If there’s no GCLID or campaign tags, but UTM tags are available – UTM source, medium, campaign, keyword, content – and source is specified (which is the only required field), Google will use that for attribution. Note that we recommend as a general best practice to always specify source AND medium, otherwise you end up with a lot of (not set) in your medium-based reporting.

It’s important to note here that if your UTM tracking code is malformed – you type utm_soucre rather than utm_source, for example – Google Analytics will NOT attempt to interpret the rest and will simply assign it to direct / none. That’s bad news, so make sure you use some kind of UTM builder utility so your UTM tracking codes are always correct.

This is the end of the campaigns stage. The second stage is the traffic sources stage, Google’s guessing stage, and this is where a lot of attribution goes off the rails, because Google is guessing, rather than us specifying where something came from.

If there’s a referring source available (a referring URL) and Google identifies it as a known search engine, then the source is set to the identified search engine and the medium is set to organic.

If there’s a referring source available that isn’t a search engine, but Google identifies it as a known social network, then the source is set to the identified social network. Note that many social networks send data in strange URLs that Google doesn’t necessarily know, so a lot of times, social media traffic is identified incorrectly, at least in GA 3.

If there’s a referring source available that isn’t any of the above, Google sets the source as the referring source and the medium as referral.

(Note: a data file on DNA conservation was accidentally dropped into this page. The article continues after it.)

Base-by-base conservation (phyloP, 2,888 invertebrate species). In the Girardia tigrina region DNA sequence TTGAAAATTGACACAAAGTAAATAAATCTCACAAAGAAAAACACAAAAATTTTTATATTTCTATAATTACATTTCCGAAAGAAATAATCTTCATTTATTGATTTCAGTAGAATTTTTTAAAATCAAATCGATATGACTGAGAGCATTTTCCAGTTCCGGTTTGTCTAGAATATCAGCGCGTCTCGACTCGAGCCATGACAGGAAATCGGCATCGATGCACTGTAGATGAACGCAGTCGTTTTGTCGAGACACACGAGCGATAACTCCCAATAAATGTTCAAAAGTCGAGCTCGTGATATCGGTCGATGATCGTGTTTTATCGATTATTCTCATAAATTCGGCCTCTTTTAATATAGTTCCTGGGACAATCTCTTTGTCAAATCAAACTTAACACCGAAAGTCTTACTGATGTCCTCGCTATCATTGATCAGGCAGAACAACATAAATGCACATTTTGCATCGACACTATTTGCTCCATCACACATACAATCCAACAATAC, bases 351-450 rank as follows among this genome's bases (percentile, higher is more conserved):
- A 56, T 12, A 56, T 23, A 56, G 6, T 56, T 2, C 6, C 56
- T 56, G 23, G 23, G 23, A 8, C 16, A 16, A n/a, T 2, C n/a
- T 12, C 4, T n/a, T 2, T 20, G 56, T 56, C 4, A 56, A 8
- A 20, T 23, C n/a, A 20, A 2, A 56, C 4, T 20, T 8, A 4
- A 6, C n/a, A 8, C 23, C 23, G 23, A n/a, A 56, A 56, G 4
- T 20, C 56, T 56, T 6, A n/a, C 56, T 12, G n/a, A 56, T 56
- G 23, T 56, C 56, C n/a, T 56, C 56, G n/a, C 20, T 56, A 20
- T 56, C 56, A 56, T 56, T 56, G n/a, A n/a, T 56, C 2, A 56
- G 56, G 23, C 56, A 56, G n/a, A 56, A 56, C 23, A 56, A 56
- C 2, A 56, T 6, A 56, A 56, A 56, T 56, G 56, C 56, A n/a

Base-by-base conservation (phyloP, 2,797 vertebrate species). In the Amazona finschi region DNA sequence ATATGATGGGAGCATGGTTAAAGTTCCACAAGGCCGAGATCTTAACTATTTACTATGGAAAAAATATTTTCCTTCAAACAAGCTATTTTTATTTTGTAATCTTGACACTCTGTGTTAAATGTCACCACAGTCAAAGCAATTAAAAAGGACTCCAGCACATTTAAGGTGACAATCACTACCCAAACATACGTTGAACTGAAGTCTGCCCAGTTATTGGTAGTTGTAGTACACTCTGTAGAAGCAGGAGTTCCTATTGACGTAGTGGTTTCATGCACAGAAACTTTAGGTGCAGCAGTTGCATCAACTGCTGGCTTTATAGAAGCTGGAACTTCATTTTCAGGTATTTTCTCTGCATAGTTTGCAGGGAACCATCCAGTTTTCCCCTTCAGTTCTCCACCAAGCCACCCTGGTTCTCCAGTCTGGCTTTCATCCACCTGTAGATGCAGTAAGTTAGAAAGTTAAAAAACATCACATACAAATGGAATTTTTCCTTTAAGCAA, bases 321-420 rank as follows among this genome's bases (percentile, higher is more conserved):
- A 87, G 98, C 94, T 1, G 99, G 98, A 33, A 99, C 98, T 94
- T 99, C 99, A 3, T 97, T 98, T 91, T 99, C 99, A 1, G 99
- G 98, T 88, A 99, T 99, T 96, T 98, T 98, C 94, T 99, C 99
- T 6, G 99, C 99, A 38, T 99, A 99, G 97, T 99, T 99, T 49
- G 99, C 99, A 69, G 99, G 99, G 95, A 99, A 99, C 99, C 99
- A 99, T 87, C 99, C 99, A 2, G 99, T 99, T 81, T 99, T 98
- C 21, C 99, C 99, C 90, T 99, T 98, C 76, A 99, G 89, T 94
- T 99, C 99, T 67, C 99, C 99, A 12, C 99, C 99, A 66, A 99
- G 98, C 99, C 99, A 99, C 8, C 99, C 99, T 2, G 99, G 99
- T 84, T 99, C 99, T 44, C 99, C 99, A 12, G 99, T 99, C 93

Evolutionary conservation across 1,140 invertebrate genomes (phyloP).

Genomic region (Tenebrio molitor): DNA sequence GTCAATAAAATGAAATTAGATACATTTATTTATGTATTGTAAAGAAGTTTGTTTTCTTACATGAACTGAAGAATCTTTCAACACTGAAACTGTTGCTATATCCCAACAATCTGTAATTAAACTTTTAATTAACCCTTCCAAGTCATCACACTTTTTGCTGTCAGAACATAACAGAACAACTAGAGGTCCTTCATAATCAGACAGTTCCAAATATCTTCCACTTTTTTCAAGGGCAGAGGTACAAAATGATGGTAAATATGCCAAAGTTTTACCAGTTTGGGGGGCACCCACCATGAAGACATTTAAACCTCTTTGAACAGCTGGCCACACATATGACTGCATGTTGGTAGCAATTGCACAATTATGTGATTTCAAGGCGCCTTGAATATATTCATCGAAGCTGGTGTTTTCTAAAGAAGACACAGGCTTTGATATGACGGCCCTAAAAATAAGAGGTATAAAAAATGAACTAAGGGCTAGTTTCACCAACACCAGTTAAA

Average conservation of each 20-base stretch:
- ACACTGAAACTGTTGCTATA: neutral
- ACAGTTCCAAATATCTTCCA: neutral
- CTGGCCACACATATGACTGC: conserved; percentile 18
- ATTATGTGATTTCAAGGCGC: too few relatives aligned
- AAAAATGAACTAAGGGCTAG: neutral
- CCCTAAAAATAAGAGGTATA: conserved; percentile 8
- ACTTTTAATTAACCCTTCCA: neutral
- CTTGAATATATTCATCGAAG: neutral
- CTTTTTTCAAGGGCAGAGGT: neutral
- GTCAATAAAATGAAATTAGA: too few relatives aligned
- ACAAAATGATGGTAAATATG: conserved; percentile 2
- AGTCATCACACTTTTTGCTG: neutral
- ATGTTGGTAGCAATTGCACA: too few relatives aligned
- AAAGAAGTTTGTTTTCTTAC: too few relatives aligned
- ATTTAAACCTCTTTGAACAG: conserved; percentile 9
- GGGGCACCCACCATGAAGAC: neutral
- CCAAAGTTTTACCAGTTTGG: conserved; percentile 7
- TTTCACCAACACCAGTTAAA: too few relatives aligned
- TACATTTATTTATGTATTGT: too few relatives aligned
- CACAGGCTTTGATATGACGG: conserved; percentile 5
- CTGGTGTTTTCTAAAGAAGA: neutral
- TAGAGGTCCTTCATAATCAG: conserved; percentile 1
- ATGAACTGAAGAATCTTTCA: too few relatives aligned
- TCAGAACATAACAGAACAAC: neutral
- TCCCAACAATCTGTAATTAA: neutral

If there’s no referring source available, but Google knows who the user is and the user has come to the website from an existing campaign (steps 1-3 above) previously, Google assigns the source and medium to the last known session’s source and medium, as long as it’s within the campaign timeout window.

Finally, if Google has nothing else to work with, it assigns the data to the dreaded (direct)/(none) source medium. This is what we want to avoid at all costs, because it means we have no idea where a visitor came from or what they did.

Key Takeaways

The most important thing to take away from all this is you never want any off-site link (ads, guest blog posts, etc.) to lack UTM tracking codes if possible. When you publish an external link back to your website without tracking codes, you force Google Analytics to guess where the traffic came from, and as you can see from the flowchart above, Google Analytics may not guess correctly.

Remember our mnemonic: UTM is short for yoU Tell Me. Google Analytics wants us to tell it where traffic is coming from if we know. Don’t make GA guess: if you’re putting a link to your website on someone else’s website (which includes social media, in-app links, etc. – ANY link that isn’t on your website), put UTM tracking codes on it.

Second, never, ever put UTM tracking codes on internal links (links from your site to another page on your site), because that will overwrite any existing tracking data. Just don’t do it.

With proper tracking, our analytics quality improves. With improved quality, we draw better insights and make better decisions. Get started today by cleaning up your tracking and using UTM codes as much as you can for every link not on your website.